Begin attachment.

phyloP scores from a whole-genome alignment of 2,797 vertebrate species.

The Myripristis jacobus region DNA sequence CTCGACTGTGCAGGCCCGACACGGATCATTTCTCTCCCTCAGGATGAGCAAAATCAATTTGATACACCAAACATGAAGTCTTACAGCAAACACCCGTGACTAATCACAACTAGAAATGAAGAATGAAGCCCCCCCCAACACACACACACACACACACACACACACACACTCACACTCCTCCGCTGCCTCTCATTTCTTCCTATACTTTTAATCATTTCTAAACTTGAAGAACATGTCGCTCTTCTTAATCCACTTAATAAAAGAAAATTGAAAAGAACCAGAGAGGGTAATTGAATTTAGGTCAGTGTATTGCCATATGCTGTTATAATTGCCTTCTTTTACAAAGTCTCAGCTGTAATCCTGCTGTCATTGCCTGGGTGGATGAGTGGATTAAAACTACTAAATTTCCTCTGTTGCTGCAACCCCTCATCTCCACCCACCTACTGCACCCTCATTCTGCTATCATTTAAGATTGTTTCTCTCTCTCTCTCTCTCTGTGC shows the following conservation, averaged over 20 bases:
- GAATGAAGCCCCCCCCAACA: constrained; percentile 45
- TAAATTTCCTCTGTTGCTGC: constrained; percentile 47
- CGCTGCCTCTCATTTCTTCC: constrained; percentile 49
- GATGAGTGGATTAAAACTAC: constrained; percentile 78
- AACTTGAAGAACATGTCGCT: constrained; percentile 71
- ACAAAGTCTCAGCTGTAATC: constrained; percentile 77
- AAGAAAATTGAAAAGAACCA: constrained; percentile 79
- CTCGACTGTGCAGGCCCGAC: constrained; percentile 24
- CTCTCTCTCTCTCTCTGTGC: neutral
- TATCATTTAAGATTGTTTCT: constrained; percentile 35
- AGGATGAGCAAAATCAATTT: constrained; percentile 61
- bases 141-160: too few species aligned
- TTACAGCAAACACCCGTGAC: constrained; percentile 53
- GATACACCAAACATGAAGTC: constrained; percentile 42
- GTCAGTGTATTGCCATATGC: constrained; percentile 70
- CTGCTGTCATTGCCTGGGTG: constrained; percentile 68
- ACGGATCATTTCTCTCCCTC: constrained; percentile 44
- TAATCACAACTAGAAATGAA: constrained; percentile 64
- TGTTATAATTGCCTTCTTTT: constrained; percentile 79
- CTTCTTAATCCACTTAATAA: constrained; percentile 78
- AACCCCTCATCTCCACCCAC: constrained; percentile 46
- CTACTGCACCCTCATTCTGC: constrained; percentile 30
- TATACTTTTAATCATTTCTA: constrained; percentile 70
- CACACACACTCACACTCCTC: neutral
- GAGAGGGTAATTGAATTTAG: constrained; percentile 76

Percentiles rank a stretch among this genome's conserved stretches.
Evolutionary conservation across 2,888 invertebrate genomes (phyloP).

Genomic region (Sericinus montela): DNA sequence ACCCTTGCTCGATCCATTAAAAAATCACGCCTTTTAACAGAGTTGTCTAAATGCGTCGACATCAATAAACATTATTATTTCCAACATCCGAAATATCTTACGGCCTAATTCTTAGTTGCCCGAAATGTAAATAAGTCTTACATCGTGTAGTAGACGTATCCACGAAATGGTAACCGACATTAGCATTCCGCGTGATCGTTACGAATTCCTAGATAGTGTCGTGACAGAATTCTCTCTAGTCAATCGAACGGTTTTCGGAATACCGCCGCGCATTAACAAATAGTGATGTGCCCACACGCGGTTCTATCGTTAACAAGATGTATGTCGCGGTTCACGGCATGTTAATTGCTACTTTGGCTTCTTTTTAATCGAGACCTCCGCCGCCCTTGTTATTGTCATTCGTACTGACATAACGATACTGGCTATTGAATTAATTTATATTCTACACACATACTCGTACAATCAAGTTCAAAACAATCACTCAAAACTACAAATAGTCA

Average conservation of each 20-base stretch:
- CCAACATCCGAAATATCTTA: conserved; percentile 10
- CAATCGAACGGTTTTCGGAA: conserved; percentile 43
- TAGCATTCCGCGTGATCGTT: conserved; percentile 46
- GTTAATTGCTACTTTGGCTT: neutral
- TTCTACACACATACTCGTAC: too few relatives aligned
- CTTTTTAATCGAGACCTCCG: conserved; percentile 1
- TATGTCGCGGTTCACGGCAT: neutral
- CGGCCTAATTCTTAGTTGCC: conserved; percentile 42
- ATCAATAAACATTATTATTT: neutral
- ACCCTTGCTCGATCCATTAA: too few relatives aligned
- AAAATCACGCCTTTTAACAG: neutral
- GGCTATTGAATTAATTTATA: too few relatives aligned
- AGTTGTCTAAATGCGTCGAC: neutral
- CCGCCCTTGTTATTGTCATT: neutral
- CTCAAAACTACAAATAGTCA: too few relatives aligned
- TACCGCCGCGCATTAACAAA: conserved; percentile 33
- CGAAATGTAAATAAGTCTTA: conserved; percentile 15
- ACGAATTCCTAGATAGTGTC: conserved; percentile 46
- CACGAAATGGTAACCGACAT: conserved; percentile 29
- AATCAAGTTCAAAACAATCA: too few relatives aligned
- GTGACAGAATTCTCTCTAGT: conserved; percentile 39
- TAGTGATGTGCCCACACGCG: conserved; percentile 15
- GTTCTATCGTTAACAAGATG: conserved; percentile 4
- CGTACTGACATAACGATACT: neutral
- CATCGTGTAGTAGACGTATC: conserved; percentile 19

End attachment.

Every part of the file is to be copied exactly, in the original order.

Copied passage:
phyloP scores from a whole-genome alignment of 2,797 vertebrate species.

The Myripristis jacobus region DNA sequence CTCGACTGTGCAGGCCCGACACGGATCATTTCTCTCCCTCAGGATGAGCAAAATCAATTTGATACACCAAACATGAAGTCTTACAGCAAACACCCGTGACTAATCACAACTAGAAATGAAGAATGAAGCCCCCCCCAACACACACACACACACACACACACACACACACTCACACTCCTCCGCTGCCTCTCATTTCTTCCTATACTTTTAATCATTTCTAAACTTGAAGAACATGTCGCTCTTCTTAATCCACTTAATAAAAGAAAATTGAAAAGAACCAGAGAGGGTAATTGAATTTAGGTCAGTGTATTGCCATATGCTGTTATAATTGCCTTCTTTTACAAAGTCTCAGCTGTAATCCTGCTGTCATTGCCTGGGTGGATGAGTGGATTAAAACTACTAAATTTCCTCTGTTGCTGCAACCCCTCATCTCCACCCACCTACTGCACCCTCATTCTGCTATCATTTAAGATTGTTTCTCTCTCTCTCTCTCTCTGTGC shows the following conservation, averaged over 20 bases:
- GAATGAAGCCCCCCCCAACA: constrained; percentile 45
- TAAATTTCCTCTGTTGCTGC: constrained; percentile 47
- CGCTGCCTCTCATTTCTTCC: constrained; percentile 49
- GATGAGTGGATTAAAACTAC: constrained; percentile 78
- AACTTGAAGAACATGTCGCT: constrained; percentile 71
- ACAAAGTCTCAGCTGTAATC: constrained; percentile 77
- AAGAAAATTGAAAAGAACCA: constrained; percentile 79
- CTCGACTGTGCAGGCCCGAC: constrained; percentile 24
- CTCTCTCTCTCTCTCTGTGC: neutral
- TATCATTTAAGATTGTTTCT: constrained; percentile 35
- AGGATGAGCAAAATCAATTT: constrained; percentile 61
- bases 141-160: too few species aligned
- TTACAGCAAACACCCGTGAC: constrained; percentile 53
- GATACACCAAACATGAAGTC: constrained; percentile 42
- GTCAGTGTATTGCCATATGC: constrained; percentile 70
- CTGCTGTCATTGCCTGGGTG: constrained; percentile 68
- ACGGATCATTTCTCTCCCTC: constrained; percentile 44
- TAATCACAACTAGAAATGAA: constrained; percentile 64
- TGTTATAATTGCCTTCTTTT: constrained; percentile 79
- CTTCTTAATCCACTTAATAA: constrained; percentile 78
- AACCCCTCATCTCCACCCAC: constrained; percentile 46
- CTACTGCACCCTCATTCTGC: constrained; percentile 30
- TATACTTTTAATCATTTCTA: constrained; percentile 70
- CACACACACTCACACTCCTC: neutral
- GAGAGGGTAATTGAATTTAG: constrained; percentile 76

Percentiles rank a stretch among this genome's conserved stretches.
Evolutionary conservation across 2,888 invertebrate genomes (phyloP).

Genomic region (Sericinus montela): DNA sequence ACCCTTGCTCGATCCATTAAAAAATCACGCCTTTTAACAGAGTTGTCTAAATGCGTCGACATCAATAAACATTATTATTTCCAACATCCGAAATATCTTACGGCCTAATTCTTAGTTGCCCGAAATGTAAATAAGTCTTACATCGTGTAGTAGACGTATCCACGAAATGGTAACCGACATTAGCATTCCGCGTGATCGTTACGAATTCCTAGATAGTGTCGTGACAGAATTCTCTCTAGTCAATCGAACGGTTTTCGGAATACCGCCGCGCATTAACAAATAGTGATGTGCCCACACGCGGTTCTATCGTTAACAAGATGTATGTCGCGGTTCACGGCATGTTAATTGCTACTTTGGCTTCTTTTTAATCGAGACCTCCGCCGCCCTTGTTATTGTCATTCGTACTGACATAACGATACTGGCTATTGAATTAATTTATATTCTACACACATACTCGTACAATCAAGTTCAAAACAATCACTCAAAACTACAAATAGTCA

Average conservation of each 20-base stretch:
- CCAACATCCGAAATATCTTA: conserved; percentile 10
- CAATCGAACGGTTTTCGGAA: conserved; percentile 43
- TAGCATTCCGCGTGATCGTT: conserved; percentile 46
- GTTAATTGCTACTTTGGCTT: neutral
- TTCTACACACATACTCGTAC: too few relatives aligned
- CTTTTTAATCGAGACCTCCG: conserved; percentile 1
- TATGTCGCGGTTCACGGCAT: neutral
- CGGCCTAATTCTTAGTTGCC: conserved; percentile 42
- ATCAATAAACATTATTATTT: neutral
- ACCCTTGCTCGATCCATTAA: too few relatives aligned
- AAAATCACGCCTTTTAACAG: neutral
- GGCTATTGAATTAATTTATA: too few relatives aligned
- AGTTGTCTAAATGCGTCGAC: neutral
- CCGCCCTTGTTATTGTCATT: neutral
- CTCAAAACTACAAATAGTCA: too few relatives aligned
- TACCGCCGCGCATTAACAAA: conserved; percentile 33
- CGAAATGTAAATAAGTCTTA: conserved; percentile 15
- ACGAATTCCTAGATAGTGTC: conserved; percentile 46
- CACGAAATGGTAACCGACAT: conserved; percentile 29
- AATCAAGTTCAAAACAATCA: too few relatives aligned
- GTGACAGAATTCTCTCTAGT: conserved; percentile 39
- TAGTGATGTGCCCACACGCG: conserved; percentile 15
- GTTCTATCGTTAACAAGATG: conserved; percentile 4
- CGTACTGACATAACGATACT: neutral
- CATCGTGTAGTAGACGTATC: conserved; percentile 19